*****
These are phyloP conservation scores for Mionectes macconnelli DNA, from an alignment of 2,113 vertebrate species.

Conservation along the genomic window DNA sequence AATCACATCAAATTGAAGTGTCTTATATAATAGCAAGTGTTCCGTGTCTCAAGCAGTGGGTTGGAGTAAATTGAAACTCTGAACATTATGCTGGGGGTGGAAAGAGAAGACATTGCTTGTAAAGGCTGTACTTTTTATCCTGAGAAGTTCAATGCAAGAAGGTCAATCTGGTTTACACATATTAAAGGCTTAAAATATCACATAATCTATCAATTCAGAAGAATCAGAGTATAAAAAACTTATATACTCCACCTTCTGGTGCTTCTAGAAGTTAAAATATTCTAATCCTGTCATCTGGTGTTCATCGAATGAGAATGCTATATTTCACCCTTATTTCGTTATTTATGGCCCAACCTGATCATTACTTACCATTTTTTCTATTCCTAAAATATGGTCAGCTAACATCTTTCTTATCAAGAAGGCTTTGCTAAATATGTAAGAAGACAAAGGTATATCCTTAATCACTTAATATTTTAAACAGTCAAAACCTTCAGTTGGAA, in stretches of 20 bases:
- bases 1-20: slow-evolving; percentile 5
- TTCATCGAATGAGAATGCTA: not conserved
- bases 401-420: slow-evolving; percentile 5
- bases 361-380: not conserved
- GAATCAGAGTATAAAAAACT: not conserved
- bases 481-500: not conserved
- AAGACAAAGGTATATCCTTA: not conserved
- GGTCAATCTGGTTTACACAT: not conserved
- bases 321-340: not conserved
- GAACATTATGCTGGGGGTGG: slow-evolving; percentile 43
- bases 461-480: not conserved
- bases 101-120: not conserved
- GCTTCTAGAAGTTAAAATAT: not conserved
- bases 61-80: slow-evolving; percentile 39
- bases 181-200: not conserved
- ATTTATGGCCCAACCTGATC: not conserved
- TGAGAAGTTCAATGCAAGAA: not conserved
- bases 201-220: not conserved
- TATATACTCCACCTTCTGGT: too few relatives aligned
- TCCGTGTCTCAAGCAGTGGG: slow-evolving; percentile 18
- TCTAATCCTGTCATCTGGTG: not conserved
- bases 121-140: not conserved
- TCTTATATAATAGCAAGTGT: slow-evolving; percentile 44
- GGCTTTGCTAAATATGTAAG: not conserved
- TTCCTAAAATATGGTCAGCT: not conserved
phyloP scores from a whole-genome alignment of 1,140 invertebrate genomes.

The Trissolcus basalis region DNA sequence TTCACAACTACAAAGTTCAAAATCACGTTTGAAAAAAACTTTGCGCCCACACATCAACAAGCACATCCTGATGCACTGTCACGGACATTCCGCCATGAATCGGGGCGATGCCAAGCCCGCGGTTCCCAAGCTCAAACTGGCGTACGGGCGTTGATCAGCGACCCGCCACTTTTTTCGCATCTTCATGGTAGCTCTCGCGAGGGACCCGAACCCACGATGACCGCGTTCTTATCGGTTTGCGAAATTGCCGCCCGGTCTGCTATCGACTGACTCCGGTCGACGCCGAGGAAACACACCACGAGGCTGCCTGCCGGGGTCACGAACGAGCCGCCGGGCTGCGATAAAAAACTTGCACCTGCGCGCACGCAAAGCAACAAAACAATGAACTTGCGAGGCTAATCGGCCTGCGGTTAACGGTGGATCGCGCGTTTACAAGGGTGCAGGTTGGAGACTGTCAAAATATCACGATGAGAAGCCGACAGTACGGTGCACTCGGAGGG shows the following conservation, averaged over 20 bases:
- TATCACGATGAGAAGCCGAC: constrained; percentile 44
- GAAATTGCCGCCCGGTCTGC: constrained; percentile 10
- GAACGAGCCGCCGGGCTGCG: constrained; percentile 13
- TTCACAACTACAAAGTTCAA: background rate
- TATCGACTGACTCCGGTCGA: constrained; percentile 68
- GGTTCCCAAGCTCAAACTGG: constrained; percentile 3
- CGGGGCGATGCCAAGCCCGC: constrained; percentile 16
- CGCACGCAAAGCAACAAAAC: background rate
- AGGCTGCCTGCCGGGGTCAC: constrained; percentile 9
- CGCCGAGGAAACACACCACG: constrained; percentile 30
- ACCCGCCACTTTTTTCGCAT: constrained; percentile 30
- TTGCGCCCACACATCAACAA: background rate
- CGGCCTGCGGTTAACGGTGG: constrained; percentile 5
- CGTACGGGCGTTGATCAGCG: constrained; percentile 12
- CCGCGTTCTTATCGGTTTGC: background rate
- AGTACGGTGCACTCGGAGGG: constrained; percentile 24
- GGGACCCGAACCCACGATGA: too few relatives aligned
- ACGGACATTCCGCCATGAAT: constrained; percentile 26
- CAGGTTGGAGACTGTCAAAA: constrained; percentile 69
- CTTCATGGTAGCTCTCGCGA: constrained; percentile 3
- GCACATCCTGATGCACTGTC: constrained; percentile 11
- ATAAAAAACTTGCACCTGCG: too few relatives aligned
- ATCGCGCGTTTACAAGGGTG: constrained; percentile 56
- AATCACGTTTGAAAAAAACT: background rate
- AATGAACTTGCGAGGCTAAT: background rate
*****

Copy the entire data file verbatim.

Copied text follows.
These are phyloP conservation scores for Mionectes macconnelli DNA, from an alignment of 2,113 vertebrate species.

Conservation along the genomic window DNA sequence AATCACATCAAATTGAAGTGTCTTATATAATAGCAAGTGTTCCGTGTCTCAAGCAGTGGGTTGGAGTAAATTGAAACTCTGAACATTATGCTGGGGGTGGAAAGAGAAGACATTGCTTGTAAAGGCTGTACTTTTTATCCTGAGAAGTTCAATGCAAGAAGGTCAATCTGGTTTACACATATTAAAGGCTTAAAATATCACATAATCTATCAATTCAGAAGAATCAGAGTATAAAAAACTTATATACTCCACCTTCTGGTGCTTCTAGAAGTTAAAATATTCTAATCCTGTCATCTGGTGTTCATCGAATGAGAATGCTATATTTCACCCTTATTTCGTTATTTATGGCCCAACCTGATCATTACTTACCATTTTTTCTATTCCTAAAATATGGTCAGCTAACATCTTTCTTATCAAGAAGGCTTTGCTAAATATGTAAGAAGACAAAGGTATATCCTTAATCACTTAATATTTTAAACAGTCAAAACCTTCAGTTGGAA, in stretches of 20 bases:
- bases 1-20: slow-evolving; percentile 5
- TTCATCGAATGAGAATGCTA: not conserved
- bases 401-420: slow-evolving; percentile 5
- bases 361-380: not conserved
- GAATCAGAGTATAAAAAACT: not conserved
- bases 481-500: not conserved
- AAGACAAAGGTATATCCTTA: not conserved
- GGTCAATCTGGTTTACACAT: not conserved
- bases 321-340: not conserved
- GAACATTATGCTGGGGGTGG: slow-evolving; percentile 43
- bases 461-480: not conserved
- bases 101-120: not conserved
- GCTTCTAGAAGTTAAAATAT: not conserved
- bases 61-80: slow-evolving; percentile 39
- bases 181-200: not conserved
- ATTTATGGCCCAACCTGATC: not conserved
- TGAGAAGTTCAATGCAAGAA: not conserved
- bases 201-220: not conserved
- TATATACTCCACCTTCTGGT: too few relatives aligned
- TCCGTGTCTCAAGCAGTGGG: slow-evolving; percentile 18
- TCTAATCCTGTCATCTGGTG: not conserved
- bases 121-140: not conserved
- TCTTATATAATAGCAAGTGT: slow-evolving; percentile 44
- GGCTTTGCTAAATATGTAAG: not conserved
- TTCCTAAAATATGGTCAGCT: not conserved
phyloP scores from a whole-genome alignment of 1,140 invertebrate genomes.

The Trissolcus basalis region DNA sequence TTCACAACTACAAAGTTCAAAATCACGTTTGAAAAAAACTTTGCGCCCACACATCAACAAGCACATCCTGATGCACTGTCACGGACATTCCGCCATGAATCGGGGCGATGCCAAGCCCGCGGTTCCCAAGCTCAAACTGGCGTACGGGCGTTGATCAGCGACCCGCCACTTTTTTCGCATCTTCATGGTAGCTCTCGCGAGGGACCCGAACCCACGATGACCGCGTTCTTATCGGTTTGCGAAATTGCCGCCCGGTCTGCTATCGACTGACTCCGGTCGACGCCGAGGAAACACACCACGAGGCTGCCTGCCGGGGTCACGAACGAGCCGCCGGGCTGCGATAAAAAACTTGCACCTGCGCGCACGCAAAGCAACAAAACAATGAACTTGCGAGGCTAATCGGCCTGCGGTTAACGGTGGATCGCGCGTTTACAAGGGTGCAGGTTGGAGACTGTCAAAATATCACGATGAGAAGCCGACAGTACGGTGCACTCGGAGGG shows the following conservation, averaged over 20 bases:
- TATCACGATGAGAAGCCGAC: constrained; percentile 44
- GAAATTGCCGCCCGGTCTGC: constrained; percentile 10
- GAACGAGCCGCCGGGCTGCG: constrained; percentile 13
- TTCACAACTACAAAGTTCAA: background rate
- TATCGACTGACTCCGGTCGA: constrained; percentile 68
- GGTTCCCAAGCTCAAACTGG: constrained; percentile 3
- CGGGGCGATGCCAAGCCCGC: constrained; percentile 16
- CGCACGCAAAGCAACAAAAC: background rate
- AGGCTGCCTGCCGGGGTCAC: constrained; percentile 9
- CGCCGAGGAAACACACCACG: constrained; percentile 30
- ACCCGCCACTTTTTTCGCAT: constrained; percentile 30
- TTGCGCCCACACATCAACAA: background rate
- CGGCCTGCGGTTAACGGTGG: constrained; percentile 5
- CGTACGGGCGTTGATCAGCG: constrained; percentile 12
- CCGCGTTCTTATCGGTTTGC: background rate
- AGTACGGTGCACTCGGAGGG: constrained; percentile 24
- GGGACCCGAACCCACGATGA: too few relatives aligned
- ACGGACATTCCGCCATGAAT: constrained; percentile 26
- CAGGTTGGAGACTGTCAAAA: constrained; percentile 69
- CTTCATGGTAGCTCTCGCGA: constrained; percentile 3
- GCACATCCTGATGCACTGTC: constrained; percentile 11
- ATAAAAAACTTGCACCTGCG: too few relatives aligned
- ATCGCGCGTTTACAAGGGTG: constrained; percentile 56
- AATCACGTTTGAAAAAAACT: background rate
- AATGAACTTGCGAGGCTAAT: background rate